And what is a fossegrimen? Besides the name of the band that will play for the dancing, a fossegrimen is also a Scandinavian mythological creature that is an ugly but magnificient musician. He plays the fiddle day and night and never comes out from his home under a waterfall. Legend has it that you could pay the fossegrimen with a fine meal to teach you to play as a maestro,0 too. He especially liked a good plump joint of meat. If, however, the student offered an inadequate piece of meat, the fossegrimen would teach the student how to tune his fiddle instead of play it.
Don't miss out on this once-a-year celebration. Tickets are $6 for adults and $3 for children age six through 12. A family pass for two adults and two children is available for $15. Oaks Park is located at 7805 S.E. Oaks Park Way in Portland.
Doug and I took up the habit of having coffee and pastry in the late afternoon while touring Norway. The coffee was strong and the pastries flaky and delicious. One of our favorites was bløtkake, a cake with strawberries and cream, the recipe for which I share with you today. Made with Oregon berries, I don't think you could find a tastier dessert to serve at Midsummer Night!
To learn more about the Midsummer Festival visit www.scanheritage.org or call 503-977-0275.
Bon sans - Spise noe fantastisk!
(That's Norwegian for Bon Appetit! Eat something wonderful!)
Norwegian Cream Cake
Makes 1 9-inch round cake
4 eggs, at room temperature
1 cup sugar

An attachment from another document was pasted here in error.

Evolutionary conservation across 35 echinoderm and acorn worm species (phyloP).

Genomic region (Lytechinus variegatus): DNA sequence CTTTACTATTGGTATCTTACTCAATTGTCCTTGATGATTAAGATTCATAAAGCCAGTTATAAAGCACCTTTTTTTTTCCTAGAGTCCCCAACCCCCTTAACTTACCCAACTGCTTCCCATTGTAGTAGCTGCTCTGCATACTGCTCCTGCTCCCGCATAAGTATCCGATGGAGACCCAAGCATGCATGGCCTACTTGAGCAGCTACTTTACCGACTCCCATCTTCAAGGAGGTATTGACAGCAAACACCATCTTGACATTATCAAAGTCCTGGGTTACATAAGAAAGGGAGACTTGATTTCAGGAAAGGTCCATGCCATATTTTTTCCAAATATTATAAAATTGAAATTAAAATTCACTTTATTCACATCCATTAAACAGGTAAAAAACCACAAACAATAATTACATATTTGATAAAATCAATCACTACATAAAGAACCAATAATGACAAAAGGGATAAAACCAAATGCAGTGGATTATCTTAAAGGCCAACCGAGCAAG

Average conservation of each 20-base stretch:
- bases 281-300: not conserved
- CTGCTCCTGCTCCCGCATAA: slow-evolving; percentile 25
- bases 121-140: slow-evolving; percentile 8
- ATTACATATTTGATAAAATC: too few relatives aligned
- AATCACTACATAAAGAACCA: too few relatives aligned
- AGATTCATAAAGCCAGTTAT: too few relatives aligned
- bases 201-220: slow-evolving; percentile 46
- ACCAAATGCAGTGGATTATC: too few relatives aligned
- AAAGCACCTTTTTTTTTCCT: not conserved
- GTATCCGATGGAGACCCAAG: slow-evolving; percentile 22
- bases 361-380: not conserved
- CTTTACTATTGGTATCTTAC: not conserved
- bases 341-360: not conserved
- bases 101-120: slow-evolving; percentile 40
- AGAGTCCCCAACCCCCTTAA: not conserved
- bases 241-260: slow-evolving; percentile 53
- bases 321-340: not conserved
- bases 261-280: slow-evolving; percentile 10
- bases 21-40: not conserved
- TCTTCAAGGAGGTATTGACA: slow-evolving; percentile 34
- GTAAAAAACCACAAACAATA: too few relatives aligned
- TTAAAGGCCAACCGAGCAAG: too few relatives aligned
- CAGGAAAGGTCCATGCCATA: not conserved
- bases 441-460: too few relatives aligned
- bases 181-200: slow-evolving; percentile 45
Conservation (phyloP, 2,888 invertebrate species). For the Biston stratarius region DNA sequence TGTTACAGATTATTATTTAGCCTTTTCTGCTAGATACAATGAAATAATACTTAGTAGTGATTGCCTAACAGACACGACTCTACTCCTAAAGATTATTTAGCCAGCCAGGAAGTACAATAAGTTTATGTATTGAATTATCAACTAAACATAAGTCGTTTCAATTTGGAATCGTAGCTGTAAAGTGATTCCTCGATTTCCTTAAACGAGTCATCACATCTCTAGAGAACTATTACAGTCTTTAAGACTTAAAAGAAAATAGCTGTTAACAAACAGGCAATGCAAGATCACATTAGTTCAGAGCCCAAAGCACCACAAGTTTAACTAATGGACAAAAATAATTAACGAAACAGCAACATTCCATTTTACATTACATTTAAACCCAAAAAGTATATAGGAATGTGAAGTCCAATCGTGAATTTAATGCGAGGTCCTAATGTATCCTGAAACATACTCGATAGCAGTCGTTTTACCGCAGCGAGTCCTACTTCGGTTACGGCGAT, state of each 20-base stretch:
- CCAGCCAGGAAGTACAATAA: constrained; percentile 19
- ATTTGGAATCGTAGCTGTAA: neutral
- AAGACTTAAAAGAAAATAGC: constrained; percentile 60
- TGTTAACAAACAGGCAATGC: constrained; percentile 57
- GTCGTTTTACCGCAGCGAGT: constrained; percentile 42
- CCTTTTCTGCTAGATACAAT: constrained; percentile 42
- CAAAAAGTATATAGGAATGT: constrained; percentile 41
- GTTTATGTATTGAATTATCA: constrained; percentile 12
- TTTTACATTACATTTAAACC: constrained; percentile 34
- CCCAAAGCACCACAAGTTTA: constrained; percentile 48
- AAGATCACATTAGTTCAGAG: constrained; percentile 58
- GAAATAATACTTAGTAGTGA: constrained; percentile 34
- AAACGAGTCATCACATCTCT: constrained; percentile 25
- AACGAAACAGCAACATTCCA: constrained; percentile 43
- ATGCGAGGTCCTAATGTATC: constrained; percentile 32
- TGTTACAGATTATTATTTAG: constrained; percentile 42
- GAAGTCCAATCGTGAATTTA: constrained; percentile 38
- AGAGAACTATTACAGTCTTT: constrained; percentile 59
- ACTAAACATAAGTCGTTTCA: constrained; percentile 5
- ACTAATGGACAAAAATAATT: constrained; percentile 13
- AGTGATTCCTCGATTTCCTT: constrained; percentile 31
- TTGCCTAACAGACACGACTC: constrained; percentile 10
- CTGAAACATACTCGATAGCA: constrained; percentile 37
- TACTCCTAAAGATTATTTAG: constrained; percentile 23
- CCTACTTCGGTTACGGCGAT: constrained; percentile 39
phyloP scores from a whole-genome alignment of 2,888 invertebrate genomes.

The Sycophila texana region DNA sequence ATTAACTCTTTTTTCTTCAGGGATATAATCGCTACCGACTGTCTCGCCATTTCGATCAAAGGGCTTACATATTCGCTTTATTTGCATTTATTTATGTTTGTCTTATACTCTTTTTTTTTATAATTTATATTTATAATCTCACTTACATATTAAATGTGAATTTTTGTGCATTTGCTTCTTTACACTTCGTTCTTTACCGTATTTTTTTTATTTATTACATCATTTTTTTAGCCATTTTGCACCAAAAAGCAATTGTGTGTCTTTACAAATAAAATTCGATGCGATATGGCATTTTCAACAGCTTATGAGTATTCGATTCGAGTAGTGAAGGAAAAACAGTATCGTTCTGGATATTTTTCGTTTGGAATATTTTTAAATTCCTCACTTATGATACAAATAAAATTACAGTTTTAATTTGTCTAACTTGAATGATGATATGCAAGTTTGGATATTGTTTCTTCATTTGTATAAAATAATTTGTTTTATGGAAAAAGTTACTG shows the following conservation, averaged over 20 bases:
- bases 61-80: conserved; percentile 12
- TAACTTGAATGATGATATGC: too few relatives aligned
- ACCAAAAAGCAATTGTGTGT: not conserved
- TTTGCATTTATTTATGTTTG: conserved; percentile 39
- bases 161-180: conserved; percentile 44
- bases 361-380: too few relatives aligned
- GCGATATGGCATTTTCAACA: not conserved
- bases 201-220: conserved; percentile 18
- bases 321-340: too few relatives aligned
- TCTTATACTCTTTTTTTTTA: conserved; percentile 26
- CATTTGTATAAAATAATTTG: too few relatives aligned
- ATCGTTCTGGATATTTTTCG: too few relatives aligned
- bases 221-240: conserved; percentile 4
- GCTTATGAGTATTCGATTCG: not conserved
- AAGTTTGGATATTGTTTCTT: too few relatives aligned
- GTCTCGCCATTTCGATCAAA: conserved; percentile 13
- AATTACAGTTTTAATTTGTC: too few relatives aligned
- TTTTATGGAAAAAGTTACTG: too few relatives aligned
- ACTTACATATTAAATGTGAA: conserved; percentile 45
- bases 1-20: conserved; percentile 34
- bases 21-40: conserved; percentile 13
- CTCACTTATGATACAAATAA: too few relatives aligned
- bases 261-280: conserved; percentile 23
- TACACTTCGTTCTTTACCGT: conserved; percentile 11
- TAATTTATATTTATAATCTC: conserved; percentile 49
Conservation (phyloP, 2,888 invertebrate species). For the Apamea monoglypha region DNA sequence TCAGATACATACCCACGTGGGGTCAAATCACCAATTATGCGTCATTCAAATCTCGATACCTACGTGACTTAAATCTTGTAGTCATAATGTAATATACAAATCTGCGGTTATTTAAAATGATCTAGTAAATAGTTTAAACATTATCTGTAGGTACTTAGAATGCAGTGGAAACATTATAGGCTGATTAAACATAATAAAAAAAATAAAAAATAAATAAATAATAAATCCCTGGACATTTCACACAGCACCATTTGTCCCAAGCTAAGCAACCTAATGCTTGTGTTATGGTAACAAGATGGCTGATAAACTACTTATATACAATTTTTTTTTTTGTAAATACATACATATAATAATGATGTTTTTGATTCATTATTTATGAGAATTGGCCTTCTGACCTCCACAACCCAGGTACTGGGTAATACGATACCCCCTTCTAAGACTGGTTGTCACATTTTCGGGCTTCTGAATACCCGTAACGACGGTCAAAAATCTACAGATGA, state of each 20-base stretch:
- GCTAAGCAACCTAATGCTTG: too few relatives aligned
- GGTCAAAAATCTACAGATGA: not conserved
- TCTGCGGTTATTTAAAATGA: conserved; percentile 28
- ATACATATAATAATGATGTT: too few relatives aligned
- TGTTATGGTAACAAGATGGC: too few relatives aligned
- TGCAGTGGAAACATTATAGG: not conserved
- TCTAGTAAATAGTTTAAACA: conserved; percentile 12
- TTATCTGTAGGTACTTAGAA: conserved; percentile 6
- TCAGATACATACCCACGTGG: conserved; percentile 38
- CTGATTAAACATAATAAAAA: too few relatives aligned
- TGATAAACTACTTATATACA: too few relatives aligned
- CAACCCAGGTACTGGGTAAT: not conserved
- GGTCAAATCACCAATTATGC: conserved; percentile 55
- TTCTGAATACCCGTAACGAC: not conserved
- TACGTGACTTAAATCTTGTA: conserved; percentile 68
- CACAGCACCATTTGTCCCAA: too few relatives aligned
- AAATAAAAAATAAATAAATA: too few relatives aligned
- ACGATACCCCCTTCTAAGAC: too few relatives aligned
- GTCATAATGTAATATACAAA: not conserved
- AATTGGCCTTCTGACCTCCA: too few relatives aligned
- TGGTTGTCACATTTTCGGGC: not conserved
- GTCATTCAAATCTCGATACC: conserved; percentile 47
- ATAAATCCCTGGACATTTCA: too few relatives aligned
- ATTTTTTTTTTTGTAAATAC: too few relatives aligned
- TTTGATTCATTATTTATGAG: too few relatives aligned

1 cup all purpose flour
1 teaspoon baking powder
1 teaspoon vanilla extract
1 pint basket of strawberries
1 teaspoon sugar
1 cup heavy whipping cream
1 teaspoon vanilla
1 tablespoon powdered sugar
Optional teaspoon of Cointreau or other fruit flavored liqueur
Preheat oven to 350ºF.
Line the bottoms of 1 9-inch round spring form pan with parchment paper and coat with either butter or cooking spray.
In a large bowl, beat the eggs with an electric mixer until frothy. Raise the speed on your mixer to high, and add the sugar gradually, beating until thick and lemon-colored.
In a separate bowl, stir together the flour and baking powder. Reduce the speed of the mixer to low and slowly add the flour to the beaten eggs, mixing until just blended. Blend in the vanilla.
Pour the batter into the prepared pan. Bake for 25-30 minutes, until lightly golden. Check with the toothpick (the center of the cake should bounce back when touched). Remove the cake from its pan and cool on a wire rack.
While the cake cools, hull and slice half the berries, place them in a small bowl and toss with the teaspoon of sugar and Cointreau, if using. Whip the cream with the vanilla and powdered sugar until stiff and spreadable.
To assemble the cake: Once cooled, carefully cut cake in half horizontally with a serrated blade. Spread the bottom layer with the juicy berries and then spread about a third of the whipped cream over the strawberries. Place the other cake half on top and cover the entire cake with whipped cream. Decorate with more strawberries, mint leaves, flags, etc.
Cook's note: If time permits assemble the cake layers either the night before or morning of the day it will be served. This allows the strawberry juices to soak into the cake and for the layers to meld together. Hold off on frosting the cake with whipped cream until just before serving.
Adapted from Scandinavian Feasts by Beatrice Ojakangas